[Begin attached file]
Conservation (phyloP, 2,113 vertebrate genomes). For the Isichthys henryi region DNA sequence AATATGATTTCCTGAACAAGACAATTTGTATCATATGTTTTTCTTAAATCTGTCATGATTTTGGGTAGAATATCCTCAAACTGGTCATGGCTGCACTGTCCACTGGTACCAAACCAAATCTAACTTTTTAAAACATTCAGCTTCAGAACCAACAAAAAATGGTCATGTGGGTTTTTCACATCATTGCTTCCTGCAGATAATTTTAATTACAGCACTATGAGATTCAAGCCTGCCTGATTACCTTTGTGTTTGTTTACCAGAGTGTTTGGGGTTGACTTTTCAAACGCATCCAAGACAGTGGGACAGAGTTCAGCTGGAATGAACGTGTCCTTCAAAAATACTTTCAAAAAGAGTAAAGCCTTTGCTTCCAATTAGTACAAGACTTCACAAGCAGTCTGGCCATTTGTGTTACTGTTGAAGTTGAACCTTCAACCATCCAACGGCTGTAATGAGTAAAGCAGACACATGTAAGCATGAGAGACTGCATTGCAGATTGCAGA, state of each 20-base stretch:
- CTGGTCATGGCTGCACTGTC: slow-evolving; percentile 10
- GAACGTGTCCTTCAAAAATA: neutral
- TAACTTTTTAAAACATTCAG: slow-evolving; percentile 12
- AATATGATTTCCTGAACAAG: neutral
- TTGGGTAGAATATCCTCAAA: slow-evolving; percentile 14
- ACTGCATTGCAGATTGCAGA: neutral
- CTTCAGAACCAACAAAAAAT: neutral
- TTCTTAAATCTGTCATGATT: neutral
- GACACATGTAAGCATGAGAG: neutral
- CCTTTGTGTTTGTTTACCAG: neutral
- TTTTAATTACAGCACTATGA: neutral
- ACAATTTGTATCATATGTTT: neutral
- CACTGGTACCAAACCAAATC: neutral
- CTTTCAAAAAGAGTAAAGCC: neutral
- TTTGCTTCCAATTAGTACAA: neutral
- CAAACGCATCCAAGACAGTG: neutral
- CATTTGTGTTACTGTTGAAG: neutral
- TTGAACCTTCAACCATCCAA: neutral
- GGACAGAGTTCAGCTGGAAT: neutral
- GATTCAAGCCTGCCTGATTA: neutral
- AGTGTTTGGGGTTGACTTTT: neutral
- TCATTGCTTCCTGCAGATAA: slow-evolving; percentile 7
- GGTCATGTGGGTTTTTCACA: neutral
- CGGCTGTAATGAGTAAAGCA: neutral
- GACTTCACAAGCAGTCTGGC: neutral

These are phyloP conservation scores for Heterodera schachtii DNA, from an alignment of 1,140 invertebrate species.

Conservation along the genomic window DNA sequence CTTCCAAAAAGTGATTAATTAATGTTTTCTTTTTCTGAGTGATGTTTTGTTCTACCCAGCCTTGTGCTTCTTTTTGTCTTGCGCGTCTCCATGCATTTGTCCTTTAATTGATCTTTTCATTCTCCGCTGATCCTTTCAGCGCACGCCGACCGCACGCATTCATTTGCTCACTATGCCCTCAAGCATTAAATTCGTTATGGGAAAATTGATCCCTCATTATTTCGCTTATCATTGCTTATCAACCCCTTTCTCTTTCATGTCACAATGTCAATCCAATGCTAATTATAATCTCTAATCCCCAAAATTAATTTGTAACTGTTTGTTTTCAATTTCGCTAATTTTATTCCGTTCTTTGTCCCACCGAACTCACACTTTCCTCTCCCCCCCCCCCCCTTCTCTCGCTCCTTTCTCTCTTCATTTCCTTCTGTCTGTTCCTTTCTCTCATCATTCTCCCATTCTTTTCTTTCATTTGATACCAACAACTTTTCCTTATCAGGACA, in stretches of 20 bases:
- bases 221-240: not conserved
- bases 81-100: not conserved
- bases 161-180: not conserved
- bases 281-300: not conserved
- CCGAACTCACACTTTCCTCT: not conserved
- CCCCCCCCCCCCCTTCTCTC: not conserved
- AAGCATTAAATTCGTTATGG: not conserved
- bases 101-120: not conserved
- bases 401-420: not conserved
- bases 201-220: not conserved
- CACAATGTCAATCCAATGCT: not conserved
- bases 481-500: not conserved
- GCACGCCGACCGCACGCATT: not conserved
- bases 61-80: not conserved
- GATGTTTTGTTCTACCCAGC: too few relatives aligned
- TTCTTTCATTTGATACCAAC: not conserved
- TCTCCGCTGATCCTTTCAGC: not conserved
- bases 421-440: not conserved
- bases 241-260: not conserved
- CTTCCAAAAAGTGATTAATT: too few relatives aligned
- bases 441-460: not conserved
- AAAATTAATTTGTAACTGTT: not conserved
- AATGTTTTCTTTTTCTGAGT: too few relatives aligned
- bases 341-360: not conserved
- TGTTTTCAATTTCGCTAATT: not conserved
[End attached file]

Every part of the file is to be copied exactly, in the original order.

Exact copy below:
Conservation (phyloP, 2,113 vertebrate genomes). For the Isichthys henryi region DNA sequence AATATGATTTCCTGAACAAGACAATTTGTATCATATGTTTTTCTTAAATCTGTCATGATTTTGGGTAGAATATCCTCAAACTGGTCATGGCTGCACTGTCCACTGGTACCAAACCAAATCTAACTTTTTAAAACATTCAGCTTCAGAACCAACAAAAAATGGTCATGTGGGTTTTTCACATCATTGCTTCCTGCAGATAATTTTAATTACAGCACTATGAGATTCAAGCCTGCCTGATTACCTTTGTGTTTGTTTACCAGAGTGTTTGGGGTTGACTTTTCAAACGCATCCAAGACAGTGGGACAGAGTTCAGCTGGAATGAACGTGTCCTTCAAAAATACTTTCAAAAAGAGTAAAGCCTTTGCTTCCAATTAGTACAAGACTTCACAAGCAGTCTGGCCATTTGTGTTACTGTTGAAGTTGAACCTTCAACCATCCAACGGCTGTAATGAGTAAAGCAGACACATGTAAGCATGAGAGACTGCATTGCAGATTGCAGA, state of each 20-base stretch:
- CTGGTCATGGCTGCACTGTC: slow-evolving; percentile 10
- GAACGTGTCCTTCAAAAATA: neutral
- TAACTTTTTAAAACATTCAG: slow-evolving; percentile 12
- AATATGATTTCCTGAACAAG: neutral
- TTGGGTAGAATATCCTCAAA: slow-evolving; percentile 14
- ACTGCATTGCAGATTGCAGA: neutral
- CTTCAGAACCAACAAAAAAT: neutral
- TTCTTAAATCTGTCATGATT: neutral
- GACACATGTAAGCATGAGAG: neutral
- CCTTTGTGTTTGTTTACCAG: neutral
- TTTTAATTACAGCACTATGA: neutral
- ACAATTTGTATCATATGTTT: neutral
- CACTGGTACCAAACCAAATC: neutral
- CTTTCAAAAAGAGTAAAGCC: neutral
- TTTGCTTCCAATTAGTACAA: neutral
- CAAACGCATCCAAGACAGTG: neutral
- CATTTGTGTTACTGTTGAAG: neutral
- TTGAACCTTCAACCATCCAA: neutral
- GGACAGAGTTCAGCTGGAAT: neutral
- GATTCAAGCCTGCCTGATTA: neutral
- AGTGTTTGGGGTTGACTTTT: neutral
- TCATTGCTTCCTGCAGATAA: slow-evolving; percentile 7
- GGTCATGTGGGTTTTTCACA: neutral
- CGGCTGTAATGAGTAAAGCA: neutral
- GACTTCACAAGCAGTCTGGC: neutral

These are phyloP conservation scores for Heterodera schachtii DNA, from an alignment of 1,140 invertebrate species.

Conservation along the genomic window DNA sequence CTTCCAAAAAGTGATTAATTAATGTTTTCTTTTTCTGAGTGATGTTTTGTTCTACCCAGCCTTGTGCTTCTTTTTGTCTTGCGCGTCTCCATGCATTTGTCCTTTAATTGATCTTTTCATTCTCCGCTGATCCTTTCAGCGCACGCCGACCGCACGCATTCATTTGCTCACTATGCCCTCAAGCATTAAATTCGTTATGGGAAAATTGATCCCTCATTATTTCGCTTATCATTGCTTATCAACCCCTTTCTCTTTCATGTCACAATGTCAATCCAATGCTAATTATAATCTCTAATCCCCAAAATTAATTTGTAACTGTTTGTTTTCAATTTCGCTAATTTTATTCCGTTCTTTGTCCCACCGAACTCACACTTTCCTCTCCCCCCCCCCCCCTTCTCTCGCTCCTTTCTCTCTTCATTTCCTTCTGTCTGTTCCTTTCTCTCATCATTCTCCCATTCTTTTCTTTCATTTGATACCAACAACTTTTCCTTATCAGGACA, in stretches of 20 bases:
- bases 221-240: not conserved
- bases 81-100: not conserved
- bases 161-180: not conserved
- bases 281-300: not conserved
- CCGAACTCACACTTTCCTCT: not conserved
- CCCCCCCCCCCCCTTCTCTC: not conserved
- AAGCATTAAATTCGTTATGG: not conserved
- bases 101-120: not conserved
- bases 401-420: not conserved
- bases 201-220: not conserved
- CACAATGTCAATCCAATGCT: not conserved
- bases 481-500: not conserved
- GCACGCCGACCGCACGCATT: not conserved
- bases 61-80: not conserved
- GATGTTTTGTTCTACCCAGC: too few relatives aligned
- TTCTTTCATTTGATACCAAC: not conserved
- TCTCCGCTGATCCTTTCAGC: not conserved
- bases 421-440: not conserved
- bases 241-260: not conserved
- CTTCCAAAAAGTGATTAATT: too few relatives aligned
- bases 441-460: not conserved
- AAAATTAATTTGTAACTGTT: not conserved
- AATGTTTTCTTTTTCTGAGT: too few relatives aligned
- bases 341-360: not conserved
- TGTTTTCAATTTCGCTAATT: not conserved